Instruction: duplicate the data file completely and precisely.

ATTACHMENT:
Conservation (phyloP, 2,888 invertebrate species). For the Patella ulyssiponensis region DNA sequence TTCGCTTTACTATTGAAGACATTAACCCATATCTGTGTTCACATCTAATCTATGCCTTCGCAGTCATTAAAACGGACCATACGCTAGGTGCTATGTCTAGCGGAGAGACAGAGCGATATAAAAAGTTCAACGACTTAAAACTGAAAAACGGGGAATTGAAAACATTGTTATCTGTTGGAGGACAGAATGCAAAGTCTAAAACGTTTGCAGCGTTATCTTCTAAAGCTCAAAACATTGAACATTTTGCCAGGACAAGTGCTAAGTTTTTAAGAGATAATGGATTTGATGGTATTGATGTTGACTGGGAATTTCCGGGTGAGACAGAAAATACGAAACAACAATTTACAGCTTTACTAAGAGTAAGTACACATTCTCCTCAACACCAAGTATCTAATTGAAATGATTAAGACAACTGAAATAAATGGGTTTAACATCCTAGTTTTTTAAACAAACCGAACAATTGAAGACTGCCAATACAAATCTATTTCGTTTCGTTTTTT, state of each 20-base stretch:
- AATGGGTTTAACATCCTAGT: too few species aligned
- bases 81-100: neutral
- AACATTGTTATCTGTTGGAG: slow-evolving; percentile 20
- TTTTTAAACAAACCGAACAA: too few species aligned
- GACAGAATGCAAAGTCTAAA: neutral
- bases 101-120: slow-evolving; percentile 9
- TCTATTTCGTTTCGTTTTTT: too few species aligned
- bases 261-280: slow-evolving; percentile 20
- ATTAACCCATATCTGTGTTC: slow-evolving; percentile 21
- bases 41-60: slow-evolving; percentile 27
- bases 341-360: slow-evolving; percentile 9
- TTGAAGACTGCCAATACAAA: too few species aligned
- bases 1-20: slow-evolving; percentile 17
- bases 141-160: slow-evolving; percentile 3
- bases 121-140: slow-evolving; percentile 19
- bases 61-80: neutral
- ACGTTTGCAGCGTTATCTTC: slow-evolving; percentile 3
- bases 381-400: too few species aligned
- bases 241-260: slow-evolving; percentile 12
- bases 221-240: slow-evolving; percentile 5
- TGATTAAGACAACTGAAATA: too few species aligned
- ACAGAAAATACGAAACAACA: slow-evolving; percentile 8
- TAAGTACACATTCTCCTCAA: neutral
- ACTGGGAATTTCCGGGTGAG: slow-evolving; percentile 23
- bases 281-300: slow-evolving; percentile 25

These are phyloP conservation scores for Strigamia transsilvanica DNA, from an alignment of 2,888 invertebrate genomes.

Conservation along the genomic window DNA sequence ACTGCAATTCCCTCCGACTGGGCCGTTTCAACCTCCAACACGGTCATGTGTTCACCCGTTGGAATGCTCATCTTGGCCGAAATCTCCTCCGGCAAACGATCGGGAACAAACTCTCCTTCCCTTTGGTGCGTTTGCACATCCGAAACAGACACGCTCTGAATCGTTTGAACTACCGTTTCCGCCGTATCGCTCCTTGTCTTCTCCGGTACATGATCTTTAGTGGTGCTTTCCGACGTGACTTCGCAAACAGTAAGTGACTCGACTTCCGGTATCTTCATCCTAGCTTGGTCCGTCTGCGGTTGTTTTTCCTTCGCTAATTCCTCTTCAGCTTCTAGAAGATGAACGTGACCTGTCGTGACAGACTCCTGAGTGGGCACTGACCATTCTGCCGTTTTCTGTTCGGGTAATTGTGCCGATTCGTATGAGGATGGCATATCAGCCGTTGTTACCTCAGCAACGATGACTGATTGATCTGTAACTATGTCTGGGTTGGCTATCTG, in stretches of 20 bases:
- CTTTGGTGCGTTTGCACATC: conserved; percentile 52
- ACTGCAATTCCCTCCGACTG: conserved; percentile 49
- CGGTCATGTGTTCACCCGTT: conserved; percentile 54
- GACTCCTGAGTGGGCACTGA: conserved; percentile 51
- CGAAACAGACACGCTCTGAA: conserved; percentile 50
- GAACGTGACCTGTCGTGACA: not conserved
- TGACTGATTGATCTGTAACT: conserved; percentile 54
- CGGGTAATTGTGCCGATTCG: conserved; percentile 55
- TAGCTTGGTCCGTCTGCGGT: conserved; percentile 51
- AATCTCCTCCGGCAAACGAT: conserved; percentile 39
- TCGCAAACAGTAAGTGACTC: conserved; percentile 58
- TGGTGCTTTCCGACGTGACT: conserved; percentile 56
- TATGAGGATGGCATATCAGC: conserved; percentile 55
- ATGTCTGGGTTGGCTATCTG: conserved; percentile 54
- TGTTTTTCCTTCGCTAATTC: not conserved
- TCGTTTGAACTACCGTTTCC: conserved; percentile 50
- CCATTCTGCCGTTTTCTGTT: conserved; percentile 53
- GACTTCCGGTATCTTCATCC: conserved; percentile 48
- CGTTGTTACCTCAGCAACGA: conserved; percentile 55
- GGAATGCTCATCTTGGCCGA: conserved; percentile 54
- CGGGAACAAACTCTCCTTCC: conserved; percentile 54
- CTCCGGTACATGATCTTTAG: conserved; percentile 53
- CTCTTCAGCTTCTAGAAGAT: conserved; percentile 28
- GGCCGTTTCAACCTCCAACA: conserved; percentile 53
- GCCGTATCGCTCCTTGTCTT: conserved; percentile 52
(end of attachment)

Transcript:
Conservation (phyloP, 2,888 invertebrate species). For the Patella ulyssiponensis region DNA sequence TTCGCTTTACTATTGAAGACATTAACCCATATCTGTGTTCACATCTAATCTATGCCTTCGCAGTCATTAAAACGGACCATACGCTAGGTGCTATGTCTAGCGGAGAGACAGAGCGATATAAAAAGTTCAACGACTTAAAACTGAAAAACGGGGAATTGAAAACATTGTTATCTGTTGGAGGACAGAATGCAAAGTCTAAAACGTTTGCAGCGTTATCTTCTAAAGCTCAAAACATTGAACATTTTGCCAGGACAAGTGCTAAGTTTTTAAGAGATAATGGATTTGATGGTATTGATGTTGACTGGGAATTTCCGGGTGAGACAGAAAATACGAAACAACAATTTACAGCTTTACTAAGAGTAAGTACACATTCTCCTCAACACCAAGTATCTAATTGAAATGATTAAGACAACTGAAATAAATGGGTTTAACATCCTAGTTTTTTAAACAAACCGAACAATTGAAGACTGCCAATACAAATCTATTTCGTTTCGTTTTTT, state of each 20-base stretch:
- AATGGGTTTAACATCCTAGT: too few species aligned
- bases 81-100: neutral
- AACATTGTTATCTGTTGGAG: slow-evolving; percentile 20
- TTTTTAAACAAACCGAACAA: too few species aligned
- GACAGAATGCAAAGTCTAAA: neutral
- bases 101-120: slow-evolving; percentile 9
- TCTATTTCGTTTCGTTTTTT: too few species aligned
- bases 261-280: slow-evolving; percentile 20
- ATTAACCCATATCTGTGTTC: slow-evolving; percentile 21
- bases 41-60: slow-evolving; percentile 27
- bases 341-360: slow-evolving; percentile 9
- TTGAAGACTGCCAATACAAA: too few species aligned
- bases 1-20: slow-evolving; percentile 17
- bases 141-160: slow-evolving; percentile 3
- bases 121-140: slow-evolving; percentile 19
- bases 61-80: neutral
- ACGTTTGCAGCGTTATCTTC: slow-evolving; percentile 3
- bases 381-400: too few species aligned
- bases 241-260: slow-evolving; percentile 12
- bases 221-240: slow-evolving; percentile 5
- TGATTAAGACAACTGAAATA: too few species aligned
- ACAGAAAATACGAAACAACA: slow-evolving; percentile 8
- TAAGTACACATTCTCCTCAA: neutral
- ACTGGGAATTTCCGGGTGAG: slow-evolving; percentile 23
- bases 281-300: slow-evolving; percentile 25

These are phyloP conservation scores for Strigamia transsilvanica DNA, from an alignment of 2,888 invertebrate genomes.

Conservation along the genomic window DNA sequence ACTGCAATTCCCTCCGACTGGGCCGTTTCAACCTCCAACACGGTCATGTGTTCACCCGTTGGAATGCTCATCTTGGCCGAAATCTCCTCCGGCAAACGATCGGGAACAAACTCTCCTTCCCTTTGGTGCGTTTGCACATCCGAAACAGACACGCTCTGAATCGTTTGAACTACCGTTTCCGCCGTATCGCTCCTTGTCTTCTCCGGTACATGATCTTTAGTGGTGCTTTCCGACGTGACTTCGCAAACAGTAAGTGACTCGACTTCCGGTATCTTCATCCTAGCTTGGTCCGTCTGCGGTTGTTTTTCCTTCGCTAATTCCTCTTCAGCTTCTAGAAGATGAACGTGACCTGTCGTGACAGACTCCTGAGTGGGCACTGACCATTCTGCCGTTTTCTGTTCGGGTAATTGTGCCGATTCGTATGAGGATGGCATATCAGCCGTTGTTACCTCAGCAACGATGACTGATTGATCTGTAACTATGTCTGGGTTGGCTATCTG, in stretches of 20 bases:
- CTTTGGTGCGTTTGCACATC: conserved; percentile 52
- ACTGCAATTCCCTCCGACTG: conserved; percentile 49
- CGGTCATGTGTTCACCCGTT: conserved; percentile 54
- GACTCCTGAGTGGGCACTGA: conserved; percentile 51
- CGAAACAGACACGCTCTGAA: conserved; percentile 50
- GAACGTGACCTGTCGTGACA: not conserved
- TGACTGATTGATCTGTAACT: conserved; percentile 54
- CGGGTAATTGTGCCGATTCG: conserved; percentile 55
- TAGCTTGGTCCGTCTGCGGT: conserved; percentile 51
- AATCTCCTCCGGCAAACGAT: conserved; percentile 39
- TCGCAAACAGTAAGTGACTC: conserved; percentile 58
- TGGTGCTTTCCGACGTGACT: conserved; percentile 56
- TATGAGGATGGCATATCAGC: conserved; percentile 55
- ATGTCTGGGTTGGCTATCTG: conserved; percentile 54
- TGTTTTTCCTTCGCTAATTC: not conserved
- TCGTTTGAACTACCGTTTCC: conserved; percentile 50
- CCATTCTGCCGTTTTCTGTT: conserved; percentile 53
- GACTTCCGGTATCTTCATCC: conserved; percentile 48
- CGTTGTTACCTCAGCAACGA: conserved; percentile 55
- GGAATGCTCATCTTGGCCGA: conserved; percentile 54
- CGGGAACAAACTCTCCTTCC: conserved; percentile 54
- CTCCGGTACATGATCTTTAG: conserved; percentile 53
- CTCTTCAGCTTCTAGAAGAT: conserved; percentile 28
- GGCCGTTTCAACCTCCAACA: conserved; percentile 53
- GCCGTATCGCTCCTTGTCTT: conserved; percentile 52